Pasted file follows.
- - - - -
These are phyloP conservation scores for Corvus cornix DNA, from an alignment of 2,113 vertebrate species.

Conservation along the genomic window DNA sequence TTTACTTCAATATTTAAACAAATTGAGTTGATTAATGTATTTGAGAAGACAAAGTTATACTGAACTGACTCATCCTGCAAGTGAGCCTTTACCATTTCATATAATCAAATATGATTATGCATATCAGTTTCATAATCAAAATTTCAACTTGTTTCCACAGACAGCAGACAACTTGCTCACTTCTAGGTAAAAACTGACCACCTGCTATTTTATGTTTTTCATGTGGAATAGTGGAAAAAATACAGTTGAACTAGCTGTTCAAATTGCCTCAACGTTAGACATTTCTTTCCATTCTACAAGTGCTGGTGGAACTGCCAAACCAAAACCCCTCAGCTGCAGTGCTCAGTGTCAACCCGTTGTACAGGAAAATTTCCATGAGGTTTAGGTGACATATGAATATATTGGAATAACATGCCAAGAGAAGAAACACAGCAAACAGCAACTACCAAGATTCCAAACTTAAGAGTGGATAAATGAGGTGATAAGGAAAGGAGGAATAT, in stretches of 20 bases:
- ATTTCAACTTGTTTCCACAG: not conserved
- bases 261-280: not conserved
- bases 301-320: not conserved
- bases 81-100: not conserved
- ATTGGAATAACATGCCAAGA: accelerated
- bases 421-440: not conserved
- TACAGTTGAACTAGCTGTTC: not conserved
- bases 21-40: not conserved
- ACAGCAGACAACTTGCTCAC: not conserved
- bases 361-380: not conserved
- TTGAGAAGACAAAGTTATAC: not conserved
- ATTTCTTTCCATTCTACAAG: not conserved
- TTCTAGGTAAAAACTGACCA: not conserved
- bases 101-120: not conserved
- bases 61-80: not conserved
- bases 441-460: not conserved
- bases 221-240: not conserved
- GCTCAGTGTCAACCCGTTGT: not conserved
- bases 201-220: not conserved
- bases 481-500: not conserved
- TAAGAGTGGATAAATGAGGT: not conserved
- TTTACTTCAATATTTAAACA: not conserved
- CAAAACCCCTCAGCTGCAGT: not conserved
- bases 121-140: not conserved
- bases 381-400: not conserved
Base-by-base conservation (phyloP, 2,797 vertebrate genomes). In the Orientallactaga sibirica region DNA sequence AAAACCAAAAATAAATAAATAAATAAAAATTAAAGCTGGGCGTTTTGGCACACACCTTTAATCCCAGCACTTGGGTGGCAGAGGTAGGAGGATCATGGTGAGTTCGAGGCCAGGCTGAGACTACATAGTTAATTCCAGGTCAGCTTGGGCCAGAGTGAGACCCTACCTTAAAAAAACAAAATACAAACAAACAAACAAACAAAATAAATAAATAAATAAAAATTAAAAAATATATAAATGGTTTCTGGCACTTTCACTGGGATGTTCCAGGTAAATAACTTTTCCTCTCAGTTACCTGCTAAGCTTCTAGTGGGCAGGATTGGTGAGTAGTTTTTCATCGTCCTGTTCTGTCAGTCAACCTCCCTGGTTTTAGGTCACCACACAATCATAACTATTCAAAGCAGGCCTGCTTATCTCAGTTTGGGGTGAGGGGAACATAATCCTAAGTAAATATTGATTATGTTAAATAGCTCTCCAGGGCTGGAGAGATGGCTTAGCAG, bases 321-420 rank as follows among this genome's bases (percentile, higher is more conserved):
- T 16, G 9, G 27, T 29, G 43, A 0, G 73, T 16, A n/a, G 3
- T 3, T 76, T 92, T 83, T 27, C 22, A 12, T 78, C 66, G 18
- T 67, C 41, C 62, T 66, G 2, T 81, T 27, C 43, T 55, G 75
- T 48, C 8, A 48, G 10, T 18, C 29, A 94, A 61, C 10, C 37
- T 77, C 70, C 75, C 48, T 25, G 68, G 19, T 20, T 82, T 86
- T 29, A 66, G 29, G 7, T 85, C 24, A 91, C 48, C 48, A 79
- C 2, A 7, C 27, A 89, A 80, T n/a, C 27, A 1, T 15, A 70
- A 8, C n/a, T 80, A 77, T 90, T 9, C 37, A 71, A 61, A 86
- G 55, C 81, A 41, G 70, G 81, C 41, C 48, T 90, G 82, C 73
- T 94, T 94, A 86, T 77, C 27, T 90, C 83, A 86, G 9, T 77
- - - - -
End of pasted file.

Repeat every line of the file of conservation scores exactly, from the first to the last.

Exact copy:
These are phyloP conservation scores for Corvus cornix DNA, from an alignment of 2,113 vertebrate species.

Conservation along the genomic window DNA sequence TTTACTTCAATATTTAAACAAATTGAGTTGATTAATGTATTTGAGAAGACAAAGTTATACTGAACTGACTCATCCTGCAAGTGAGCCTTTACCATTTCATATAATCAAATATGATTATGCATATCAGTTTCATAATCAAAATTTCAACTTGTTTCCACAGACAGCAGACAACTTGCTCACTTCTAGGTAAAAACTGACCACCTGCTATTTTATGTTTTTCATGTGGAATAGTGGAAAAAATACAGTTGAACTAGCTGTTCAAATTGCCTCAACGTTAGACATTTCTTTCCATTCTACAAGTGCTGGTGGAACTGCCAAACCAAAACCCCTCAGCTGCAGTGCTCAGTGTCAACCCGTTGTACAGGAAAATTTCCATGAGGTTTAGGTGACATATGAATATATTGGAATAACATGCCAAGAGAAGAAACACAGCAAACAGCAACTACCAAGATTCCAAACTTAAGAGTGGATAAATGAGGTGATAAGGAAAGGAGGAATAT, in stretches of 20 bases:
- ATTTCAACTTGTTTCCACAG: not conserved
- bases 261-280: not conserved
- bases 301-320: not conserved
- bases 81-100: not conserved
- ATTGGAATAACATGCCAAGA: accelerated
- bases 421-440: not conserved
- TACAGTTGAACTAGCTGTTC: not conserved
- bases 21-40: not conserved
- ACAGCAGACAACTTGCTCAC: not conserved
- bases 361-380: not conserved
- TTGAGAAGACAAAGTTATAC: not conserved
- ATTTCTTTCCATTCTACAAG: not conserved
- TTCTAGGTAAAAACTGACCA: not conserved
- bases 101-120: not conserved
- bases 61-80: not conserved
- bases 441-460: not conserved
- bases 221-240: not conserved
- GCTCAGTGTCAACCCGTTGT: not conserved
- bases 201-220: not conserved
- bases 481-500: not conserved
- TAAGAGTGGATAAATGAGGT: not conserved
- TTTACTTCAATATTTAAACA: not conserved
- CAAAACCCCTCAGCTGCAGT: not conserved
- bases 121-140: not conserved
- bases 381-400: not conserved
Base-by-base conservation (phyloP, 2,797 vertebrate genomes). In the Orientallactaga sibirica region DNA sequence AAAACCAAAAATAAATAAATAAATAAAAATTAAAGCTGGGCGTTTTGGCACACACCTTTAATCCCAGCACTTGGGTGGCAGAGGTAGGAGGATCATGGTGAGTTCGAGGCCAGGCTGAGACTACATAGTTAATTCCAGGTCAGCTTGGGCCAGAGTGAGACCCTACCTTAAAAAAACAAAATACAAACAAACAAACAAACAAAATAAATAAATAAATAAAAATTAAAAAATATATAAATGGTTTCTGGCACTTTCACTGGGATGTTCCAGGTAAATAACTTTTCCTCTCAGTTACCTGCTAAGCTTCTAGTGGGCAGGATTGGTGAGTAGTTTTTCATCGTCCTGTTCTGTCAGTCAACCTCCCTGGTTTTAGGTCACCACACAATCATAACTATTCAAAGCAGGCCTGCTTATCTCAGTTTGGGGTGAGGGGAACATAATCCTAAGTAAATATTGATTATGTTAAATAGCTCTCCAGGGCTGGAGAGATGGCTTAGCAG, bases 321-420 rank as follows among this genome's bases (percentile, higher is more conserved):
- T 16, G 9, G 27, T 29, G 43, A 0, G 73, T 16, A n/a, G 3
- T 3, T 76, T 92, T 83, T 27, C 22, A 12, T 78, C 66, G 18
- T 67, C 41, C 62, T 66, G 2, T 81, T 27, C 43, T 55, G 75
- T 48, C 8, A 48, G 10, T 18, C 29, A 94, A 61, C 10, C 37
- T 77, C 70, C 75, C 48, T 25, G 68, G 19, T 20, T 82, T 86
- T 29, A 66, G 29, G 7, T 85, C 24, A 91, C 48, C 48, A 79
- C 2, A 7, C 27, A 89, A 80, T n/a, C 27, A 1, T 15, A 70
- A 8, C n/a, T 80, A 77, T 90, T 9, C 37, A 71, A 61, A 86
- G 55, C 81, A 41, G 70, G 81, C 41, C 48, T 90, G 82, C 73
- T 94, T 94, A 86, T 77, C 27, T 90, C 83, A 86, G 9, T 77